“I’ll call the storage facility in the morning,” he continues, “find out what kind of arrangement my dad had with them and get them a copy of the death certificate and such,” he sighs. “But right now, I need my Luma.”
I know what that means. We’re going home.
“You go home, Herm,” Stan says, putting his hand on Herman’s shoulder. “I know exactly how you feel.”
“Yeah,” Carrick chokes, rubbing the back of his neck. “Me, too.” Christian reaches over and takes my hand in his, bringing his lips to my temple.
“Me, three,” he says against my forehead. Herman closes and locks the storage facility and we all head back to the cars. Stanley says his goodbyes and gets into his car while the rest of us get into the two rentals. Jason and Carrick have a quick conversation before we take off for the airport.
Now, I don’t know Michigan very well, but I know enough to know that we are driving back in the direction that we came from… away from the airport. My husband realizes it, too.
“Jason, where are we going?” Christian asks.
“Mr. Grey asked me to follow him. I thought he had already spoken to you,” Jason says, occasionally glancing into the rear mirror. I look over at Christian who doesn’t look pleased.
“My dad wouldn’t lead us into danger,” he says, “but next time, consult with me first.” Jason’s ears pinken.
“Yes, sir,” he says. “My apologies, sir. I, um, took the liberty of arranging for dinner options to be served on the flight, sir,” he adds. Christian nods, somewhat appeased by the gesture.
“Good man,” he says, and sits back in his seat. “I just don’t want anything to delay us getting the hell out of here,” he adds, more to himself than to anyone else.
We turn down an expressway labelled “I-696” and head west. I know we’re not headed back to Stanley’s house, because his house is further north. Christian squeezes my hand a bit as we drive down 696 for a few minutes, not comfortable at all not knowing where we’re going. After a few more minutes, we connect to another expressway called “I-275” and head south. I know that the airport is south, but we had to go through Detroit to get there. Now, I’m curious.
I gently nudge my hand from Christian’s and pull out my phone. Opening Google maps, I enter our current location—696 and 275, Michigan. It’s a spaghetti bowl of freeways, but I can make out what direction we’re headed. I’m seeing a lot of the streets on the map that I saw when we were headed to Stanley’s house, but we’re in the suburbs now where before, we clearly were not. From the scenery and my husband’s reaction, we were in Detroit.
Further satisfying my curiosity, I enter our destination—DTW.
Google maps shows me that we should be at the airport in thirty minutes. It’s a straight shot down the I-275 to the I-94 and we’re there. It also showed me the route Carrick drove before… I-94 east to the 39—Southfield Freeway—and right through Detroit.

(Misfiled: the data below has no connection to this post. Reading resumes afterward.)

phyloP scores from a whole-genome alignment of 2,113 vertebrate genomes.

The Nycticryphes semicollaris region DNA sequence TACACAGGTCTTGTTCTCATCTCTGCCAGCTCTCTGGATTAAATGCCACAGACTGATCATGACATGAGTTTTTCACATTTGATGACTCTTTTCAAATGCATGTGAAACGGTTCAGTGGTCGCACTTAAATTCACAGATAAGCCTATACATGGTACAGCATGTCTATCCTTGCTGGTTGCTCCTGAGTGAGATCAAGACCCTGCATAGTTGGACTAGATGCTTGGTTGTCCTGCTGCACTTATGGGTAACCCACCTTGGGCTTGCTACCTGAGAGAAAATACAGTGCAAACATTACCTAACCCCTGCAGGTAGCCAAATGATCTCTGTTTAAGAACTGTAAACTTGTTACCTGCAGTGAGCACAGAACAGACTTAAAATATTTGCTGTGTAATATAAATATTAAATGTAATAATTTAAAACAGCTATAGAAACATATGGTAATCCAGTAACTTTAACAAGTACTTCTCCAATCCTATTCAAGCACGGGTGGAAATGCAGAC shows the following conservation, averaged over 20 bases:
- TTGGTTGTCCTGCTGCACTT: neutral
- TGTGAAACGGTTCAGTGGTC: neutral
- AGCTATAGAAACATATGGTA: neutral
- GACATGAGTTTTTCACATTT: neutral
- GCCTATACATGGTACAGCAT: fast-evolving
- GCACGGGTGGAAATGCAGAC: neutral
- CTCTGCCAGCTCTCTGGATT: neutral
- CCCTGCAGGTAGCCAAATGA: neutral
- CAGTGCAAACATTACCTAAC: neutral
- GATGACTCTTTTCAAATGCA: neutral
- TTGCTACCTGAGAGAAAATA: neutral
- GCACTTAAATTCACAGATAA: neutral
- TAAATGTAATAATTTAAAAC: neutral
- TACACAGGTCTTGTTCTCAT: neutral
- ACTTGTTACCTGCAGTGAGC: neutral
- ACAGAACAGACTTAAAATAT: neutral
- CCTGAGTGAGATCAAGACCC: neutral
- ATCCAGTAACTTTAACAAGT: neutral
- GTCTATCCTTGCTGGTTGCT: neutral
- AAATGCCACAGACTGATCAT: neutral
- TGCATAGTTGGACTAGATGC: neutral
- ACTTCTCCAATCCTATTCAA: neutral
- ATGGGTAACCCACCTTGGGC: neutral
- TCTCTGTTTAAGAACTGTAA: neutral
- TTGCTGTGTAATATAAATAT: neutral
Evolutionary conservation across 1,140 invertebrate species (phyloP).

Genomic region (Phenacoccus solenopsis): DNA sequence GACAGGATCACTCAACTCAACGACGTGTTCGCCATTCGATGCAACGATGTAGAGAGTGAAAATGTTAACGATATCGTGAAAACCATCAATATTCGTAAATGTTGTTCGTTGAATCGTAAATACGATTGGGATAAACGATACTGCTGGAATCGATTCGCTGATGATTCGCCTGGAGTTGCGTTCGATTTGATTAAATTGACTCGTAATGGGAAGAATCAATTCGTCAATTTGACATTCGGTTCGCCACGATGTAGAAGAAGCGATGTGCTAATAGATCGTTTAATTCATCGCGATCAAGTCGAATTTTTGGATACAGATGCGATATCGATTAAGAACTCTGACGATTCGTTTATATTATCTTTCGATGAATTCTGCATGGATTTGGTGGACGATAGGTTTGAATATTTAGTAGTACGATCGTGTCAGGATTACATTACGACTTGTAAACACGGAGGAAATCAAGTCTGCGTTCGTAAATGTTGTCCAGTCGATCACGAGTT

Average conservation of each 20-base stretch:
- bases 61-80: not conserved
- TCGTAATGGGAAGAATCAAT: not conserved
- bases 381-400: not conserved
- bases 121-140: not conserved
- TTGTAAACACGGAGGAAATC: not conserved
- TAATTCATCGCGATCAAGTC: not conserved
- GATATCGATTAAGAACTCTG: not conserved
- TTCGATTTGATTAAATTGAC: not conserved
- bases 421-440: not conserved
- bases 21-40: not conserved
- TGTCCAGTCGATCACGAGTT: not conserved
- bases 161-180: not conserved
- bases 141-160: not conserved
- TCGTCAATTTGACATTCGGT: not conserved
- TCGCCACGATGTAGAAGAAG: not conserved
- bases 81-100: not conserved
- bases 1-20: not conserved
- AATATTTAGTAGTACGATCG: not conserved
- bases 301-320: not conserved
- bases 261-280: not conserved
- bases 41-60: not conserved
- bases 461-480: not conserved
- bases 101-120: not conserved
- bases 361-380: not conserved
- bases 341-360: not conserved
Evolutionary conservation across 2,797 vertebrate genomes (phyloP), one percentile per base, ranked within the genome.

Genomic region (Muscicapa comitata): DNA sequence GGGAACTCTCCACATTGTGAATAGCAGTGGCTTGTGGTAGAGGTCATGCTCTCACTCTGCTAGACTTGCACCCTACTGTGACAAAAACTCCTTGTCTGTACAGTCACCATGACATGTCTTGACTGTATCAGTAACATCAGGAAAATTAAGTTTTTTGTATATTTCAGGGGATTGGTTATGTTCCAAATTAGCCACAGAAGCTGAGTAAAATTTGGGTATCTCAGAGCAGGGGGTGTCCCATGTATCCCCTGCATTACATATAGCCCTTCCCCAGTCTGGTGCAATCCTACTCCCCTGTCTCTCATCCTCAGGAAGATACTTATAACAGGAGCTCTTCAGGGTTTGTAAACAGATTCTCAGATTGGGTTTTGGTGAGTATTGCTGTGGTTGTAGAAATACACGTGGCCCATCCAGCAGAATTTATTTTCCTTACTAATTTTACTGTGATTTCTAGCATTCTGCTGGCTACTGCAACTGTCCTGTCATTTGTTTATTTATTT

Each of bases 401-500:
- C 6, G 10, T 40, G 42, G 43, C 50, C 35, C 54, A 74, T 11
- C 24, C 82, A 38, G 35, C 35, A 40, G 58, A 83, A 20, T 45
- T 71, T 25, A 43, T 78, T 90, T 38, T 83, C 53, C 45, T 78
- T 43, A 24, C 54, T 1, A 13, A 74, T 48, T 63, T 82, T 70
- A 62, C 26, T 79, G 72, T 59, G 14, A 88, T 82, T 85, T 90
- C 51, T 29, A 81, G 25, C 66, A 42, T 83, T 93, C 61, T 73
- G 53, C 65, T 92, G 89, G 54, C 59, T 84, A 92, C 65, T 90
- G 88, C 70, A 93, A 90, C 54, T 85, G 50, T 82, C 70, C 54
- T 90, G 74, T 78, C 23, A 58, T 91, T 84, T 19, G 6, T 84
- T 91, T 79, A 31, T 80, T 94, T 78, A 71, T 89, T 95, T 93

Carrick found another way to the airport that didn’t take us through Detroit. I sigh.
“What is it?” Christian asks. I hand him my phone. He examines it carefully and his shoulders fall. The tension he was carrying moments earlier has slid off his shoulders and back and he almost looks like a totally different man.
“I’m… sorry, Jason,” he says, surprising both me and Jason.
“Sir?” he says, his eyes darting from the road to the mirror and back.
“My father…” Christian trails off. “We’re taking a detour to the airport—one that avoids Detroit.” Realization dawns on Jason’s face.
“Oh,” he says, softly. “No apology necessary, Boss. You were right, I still should have said something to you.” Christian nods and lays his head back on the seat. I take his hand and we ride in silence—and comfort—to the airport.
“After you talk to the management at the storage facility, I can arrange for the things in storage to be shipped to Seattle,” Christian says to Herman during dinner on the flight. “We can put the things in storage here and you can go through it at your leisure. I can even arrange for my shipping staff to go through the boxes and catalog everything in my warehouse if you like. It’s such a daunting task and if that storage facility is filled to the ceiling with boxes, you can be guaranteed that Pops had someone doing something like that.”
“He did,” Herman says after swallowing a mouthful of steak. “I had forgotten that right after we moved to Seattle, Dad had the house packed up. It didn’t even occur to me.” Christian frowns.
“You two stayed in that house before you moved to Seattle?” he asks. Herman nods.
“It wasn’t as bad as you think,” he says. “The house doesn’t look like much now, but Dad kept it up the best he could. Seriously, Christian, it seems like the minute we left, the house deteriorated. It was like it was holding on for Dad and when he left, it just gave up and died.”
Wow, that’s somewhat profound.
“Well, what do you say?” Christian presses. “I can have a crew in there probably as early as Tuesday. Depending on what’s in there, they can probably have that stuff cleaned up, packed up, and on its way back here by day’s end.” Herman pauses then looks at Carrick. “I would only trust staff who have seen me personally. So, I would send a crew directly from here.” Dad nods at Herman.